Cookie blacklist: Same as above, but with a blacklist.

What does everyone think of these solutions? Are we open to potentially adopting any of them?

From the list above, 'local cookies' and 'cookie whitelist' designs meet most of the requirements. Personally, I think the 'local cookies' solution would be a useful to have and could be safely enabled by default. The 'cookie whitelist' feature might be useful as well, but is more dangerous and also requires a whitelist be specified.

It looks like the "local cookies' could also be implemented as a small polyfill, right?

"Regular cookies" and "no cookies" are easy to spec, while the new models you describe would require defining a new thing, so I'd lean towards punting this to after the v1 has launched, wdyt?

# Devdatta Akhawe (10 days ago)

Hey Alex

I agree with Jochen. We should punt on this for v1 in the interest of getting something useful, not perfect, out.

I am curious: why doesn't a polyfill that postMessages to an iframe that is on the physical origin work for you? This also allows you to implement policies of arbitrary complexity. In the spirit of extensible web, I think this is far more practical than the spec trying to mandate what's right and what's wrong: we will screw this up. The web is very complex and diverse.

# Aleksandr Dobkin (10 days ago)

We want to roll out suborigins on our static content pages en mass, e.g. all the pages on www.google.com/about and polyfills would be a lot of work. The right way to do it would be to update the templates that are used to generate the HTML pages. There several challenges:

1) Sometimes it is hard to find the template. If you know you have page X, finding template Y for it is nontrivial. We have thousands of individual pages/templates. 2) Sometimes it is hard to export the template to HTML correctly because the config files are in a bad state, not present, bitrotted, etc. The templates the template depends on are updated from time to time, and exporting can result in unexpected changes in output, so updates frequently require manual QA.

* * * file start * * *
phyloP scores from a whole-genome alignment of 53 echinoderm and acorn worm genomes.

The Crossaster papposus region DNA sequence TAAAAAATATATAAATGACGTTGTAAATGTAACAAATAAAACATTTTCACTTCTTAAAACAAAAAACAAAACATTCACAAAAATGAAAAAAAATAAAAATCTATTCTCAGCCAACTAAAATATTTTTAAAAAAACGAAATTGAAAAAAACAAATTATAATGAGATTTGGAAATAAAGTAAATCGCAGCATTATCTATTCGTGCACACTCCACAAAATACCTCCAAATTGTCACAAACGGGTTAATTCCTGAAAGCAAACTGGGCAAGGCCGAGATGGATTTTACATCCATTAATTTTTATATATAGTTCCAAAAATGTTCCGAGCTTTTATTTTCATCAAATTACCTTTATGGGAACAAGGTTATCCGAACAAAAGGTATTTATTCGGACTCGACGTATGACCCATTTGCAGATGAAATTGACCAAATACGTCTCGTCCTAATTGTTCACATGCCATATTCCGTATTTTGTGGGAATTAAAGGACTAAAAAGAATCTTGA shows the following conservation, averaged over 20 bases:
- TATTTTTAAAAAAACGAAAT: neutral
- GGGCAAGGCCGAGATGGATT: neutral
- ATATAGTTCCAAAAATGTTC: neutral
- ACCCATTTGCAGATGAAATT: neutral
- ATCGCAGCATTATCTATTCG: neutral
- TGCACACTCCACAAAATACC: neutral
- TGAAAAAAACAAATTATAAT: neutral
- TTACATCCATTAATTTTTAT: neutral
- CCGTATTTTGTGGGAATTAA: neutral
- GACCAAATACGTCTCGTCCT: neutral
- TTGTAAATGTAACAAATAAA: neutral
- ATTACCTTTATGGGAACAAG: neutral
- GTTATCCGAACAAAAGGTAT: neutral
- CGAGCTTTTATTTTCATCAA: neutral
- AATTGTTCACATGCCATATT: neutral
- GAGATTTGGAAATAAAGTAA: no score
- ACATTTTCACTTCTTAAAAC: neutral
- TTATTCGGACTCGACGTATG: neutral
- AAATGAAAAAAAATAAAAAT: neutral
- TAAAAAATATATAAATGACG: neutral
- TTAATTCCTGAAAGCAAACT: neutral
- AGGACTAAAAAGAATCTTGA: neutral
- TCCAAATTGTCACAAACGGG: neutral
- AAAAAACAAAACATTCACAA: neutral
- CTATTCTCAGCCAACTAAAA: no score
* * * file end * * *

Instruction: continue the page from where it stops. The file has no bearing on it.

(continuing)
We could insert the polyfills in the HTML files directly, but then the polyfill would be be lost the next time the templates are exported, and the error (broken analytics) might not be noticed right away. We could build some automation to fix this, though.

It's a lot easier to deploy if it's just a flag in a header.

I'm okay to punt on this until after v1. For us, the 'unsafe-cookie' flag seems sufficient and safe. I think it would be worth it if we can spec something so that suborigins works better out of the box with commonly-used JS.

On Wed, May 10, 2017 at 8:38 AM, Devdatta Akhawe dev.akhawe@gmail.com

wrote:

# Devdatta Akhawe (10 days ago)

Aah ok. Is it not possible to add a simple "add these 3 lines of HTML to the top?" at the front end layer (whatever google has for nginx) or via a serviceworker?

In any case, I don't want to backseat pontificate about the problems you are hitting. I agree that we should spec suborigins so that it works better out of the box with commonly used JS. I am still not convinced this particular concern--"cannot add shims easily" -- is a common problem but I might be naive. Lets see what feedback we get on v1.